Devarim/Deuteronomy 7:12 – 11:25
In this week’s Torah portion, Moshe continues his address to the people, explaining that prosperity and good health are promised in response to obedience to the mitzvot (commandments) God has given. He reminds us to look at our history and to know that we can and should trust in God. However, our blessings of health and material provision must never distract us from the realization that God is the author and source of all good gifts. Cultivating an attitude of gratitude for even the smallest blessing is a desirable trait and to be encouraged. Teaching young children to be thankful for everything they receive is important to their development into spiritually mature adults.
Moshe warns against idolatry (the belief that anything other than God has power) and against self-righteousness (“Do not say because of my virtue that God brought me to occupy this land … but because of the wickedness of these nations that God is driving them out before you.”) He then details our rebellions against God during the 40 years in the desert and the giving of the Second Tablets of the Torah.
This week’s portion dispels a common misconception. People think that “Man does not live by bread alone” means that a person needs additional foods beyond bread to survive. The quotation in its entirety says something different:
“Man does not live by bread alone, but by all that comes out of God’s mouth.” (Deut. 8:3)
The Torah then answers a question which every human being has asked of himself:
“What does God want of you? Only that you remain in awe of God your Lord, so that you will follow all His paths and love Him, serving God your Lord with all your heart and with all your soul. You must keep God’s commandments and decrees … so that all good will be yours.” (Deut. 10:12)
We also learn from this week’s reading that whenever we experience or hear about the negative behavior of another person, we must “judge favorably.” In simple terms, that means giving the benefit of the doubt. But, we might ask, how can one perform that mitzvah when so often it seems that the other person’s guilt is blatantly obvious?
Sometimes we jump to the wrong conclusion because the facts are different from what we perceive them to be. Or, even if our observations are accurate, we often misinterpret the intent behind them. When we drop the assumption that there was a negative intention behind someone’s actions towards us, we are more easily capable of ‘judging favorably’ and we save ourselves from the sin of judgmentalism.
Here are six possible ways to analyze a situation and jump to a good conclusion (“judge favorably”):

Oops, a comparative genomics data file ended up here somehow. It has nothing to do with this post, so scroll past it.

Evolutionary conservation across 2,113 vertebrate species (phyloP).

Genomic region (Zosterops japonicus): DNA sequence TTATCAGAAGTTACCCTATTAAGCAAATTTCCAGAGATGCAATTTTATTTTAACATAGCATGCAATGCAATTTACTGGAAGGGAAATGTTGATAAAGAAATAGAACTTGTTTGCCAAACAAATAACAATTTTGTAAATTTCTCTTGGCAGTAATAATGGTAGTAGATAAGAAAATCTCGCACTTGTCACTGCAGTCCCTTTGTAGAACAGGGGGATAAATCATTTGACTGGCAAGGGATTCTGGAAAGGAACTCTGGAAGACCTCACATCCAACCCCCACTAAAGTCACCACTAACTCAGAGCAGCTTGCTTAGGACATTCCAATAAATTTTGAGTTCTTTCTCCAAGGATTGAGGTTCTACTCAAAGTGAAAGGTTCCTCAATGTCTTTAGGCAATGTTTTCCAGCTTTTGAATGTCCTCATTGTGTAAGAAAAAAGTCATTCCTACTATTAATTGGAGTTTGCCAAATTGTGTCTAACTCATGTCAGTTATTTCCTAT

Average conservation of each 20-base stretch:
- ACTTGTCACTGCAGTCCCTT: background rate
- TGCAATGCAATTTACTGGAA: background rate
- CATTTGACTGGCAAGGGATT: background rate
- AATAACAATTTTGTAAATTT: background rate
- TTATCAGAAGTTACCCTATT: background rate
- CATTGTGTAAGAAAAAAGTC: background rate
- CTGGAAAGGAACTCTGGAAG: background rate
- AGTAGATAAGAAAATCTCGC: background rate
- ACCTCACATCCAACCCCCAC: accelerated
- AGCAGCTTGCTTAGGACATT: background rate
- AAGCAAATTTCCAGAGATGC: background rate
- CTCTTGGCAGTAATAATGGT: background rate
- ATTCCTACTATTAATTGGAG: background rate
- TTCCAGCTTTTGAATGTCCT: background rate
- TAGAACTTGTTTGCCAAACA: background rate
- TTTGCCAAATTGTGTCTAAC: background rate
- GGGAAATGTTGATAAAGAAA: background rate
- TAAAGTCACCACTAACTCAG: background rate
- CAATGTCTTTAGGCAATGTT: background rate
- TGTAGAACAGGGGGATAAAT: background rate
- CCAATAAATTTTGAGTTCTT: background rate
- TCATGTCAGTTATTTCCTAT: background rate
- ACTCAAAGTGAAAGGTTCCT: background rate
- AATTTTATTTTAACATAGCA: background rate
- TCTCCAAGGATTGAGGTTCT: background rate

1) Are you sure it happened at all? Be careful to ascertain that what you heard actually happened the way you heard it!
2) Are you sure the details are correct? One small detail can completely change the situation. Perhaps something was exaggerated? Or omitted?
3) Do you know if the other person intended to harm you – or someone else? Often the consequences of our actions are unforeseen.
4) Do you actually know the assumptions or information the other person was operating under? Maybe he or she acted under a misconception that would explain their behavior.
5) Could the other person’s act have been the result of an innocent, human error? Everyone has limitations. Perhaps this person lacked experience, was forgetful, distracted or simply didn’t think carefully enough before acting.
6) Do you know what have preceded the event? Or whether the other person may be enduring a great deal of pain, frustration or stress. This might be a response to a specific situation, like an illness or financial loss.
When other people respond to something you have said or done, would you not welcome their consideration of these six points before condemning or judging you negatively? Have we not all at some time suffered the pain of being misunderstood or misjudged?
It behooves each of us to cultivate the habit of thinking the best of each other, of judging favorably another’s behavior and disciplining our tendency to jump to conclusions, knowing that in reality most impulsive judgments are incorrect.
This is no way implies that we are to tolerate physical, verbal or emotional abuse from other people – not at all. What id does require of us is that we learn to deal with unacceptable behavior while at the same time learning to maintain an attitude of compassion toward the offender.
In Tune with Torah this week = ask yourself, “Am I quick to judge others in a negative light?” If so, recognize first of all that this is against God’s instructions and secondly, that when we judge others negatively, we reap the same in return.
As we approach the beginning of the month of Elul, the month dedicated to repentance leading up to Rosh Hashana, this Shabbat is a great time to address this issue within our own souls and dedicate ourselves to seeing the best in one another and learning to withhold judgment for all the reasons listed above.